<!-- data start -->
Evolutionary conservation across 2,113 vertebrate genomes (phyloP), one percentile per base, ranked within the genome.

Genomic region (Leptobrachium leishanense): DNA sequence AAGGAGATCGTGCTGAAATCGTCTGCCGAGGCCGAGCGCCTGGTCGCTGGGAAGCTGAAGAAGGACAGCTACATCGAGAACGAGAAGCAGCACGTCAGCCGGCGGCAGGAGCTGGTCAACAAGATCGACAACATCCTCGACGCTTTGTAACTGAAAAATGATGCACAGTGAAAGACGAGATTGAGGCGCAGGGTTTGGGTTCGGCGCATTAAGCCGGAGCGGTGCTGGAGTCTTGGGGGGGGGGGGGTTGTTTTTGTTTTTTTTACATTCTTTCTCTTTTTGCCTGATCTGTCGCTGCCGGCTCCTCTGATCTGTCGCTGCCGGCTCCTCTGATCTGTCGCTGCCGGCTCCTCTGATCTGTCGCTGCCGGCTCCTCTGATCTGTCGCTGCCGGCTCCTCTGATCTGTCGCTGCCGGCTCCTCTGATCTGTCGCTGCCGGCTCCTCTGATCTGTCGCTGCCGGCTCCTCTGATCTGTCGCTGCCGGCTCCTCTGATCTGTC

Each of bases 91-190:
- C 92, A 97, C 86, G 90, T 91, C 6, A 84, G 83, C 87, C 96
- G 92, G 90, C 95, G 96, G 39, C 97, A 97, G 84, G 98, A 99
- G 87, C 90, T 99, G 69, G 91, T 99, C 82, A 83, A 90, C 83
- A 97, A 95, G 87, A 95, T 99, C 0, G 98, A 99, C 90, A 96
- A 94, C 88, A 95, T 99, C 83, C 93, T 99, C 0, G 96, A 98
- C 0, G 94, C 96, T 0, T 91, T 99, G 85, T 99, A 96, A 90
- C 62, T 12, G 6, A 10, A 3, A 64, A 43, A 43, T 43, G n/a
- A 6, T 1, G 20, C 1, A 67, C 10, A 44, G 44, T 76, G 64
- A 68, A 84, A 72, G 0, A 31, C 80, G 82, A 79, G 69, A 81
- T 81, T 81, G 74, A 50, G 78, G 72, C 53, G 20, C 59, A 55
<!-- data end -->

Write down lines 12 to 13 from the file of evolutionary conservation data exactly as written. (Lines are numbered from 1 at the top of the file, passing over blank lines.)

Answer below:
- A 68, A 84, A 72, G 0, A 31, C 80, G 82, A 79, G 69, A 81
- T 81, T 81, G 74, A 50, G 78, G 72, C 53, G 20, C 59, A 55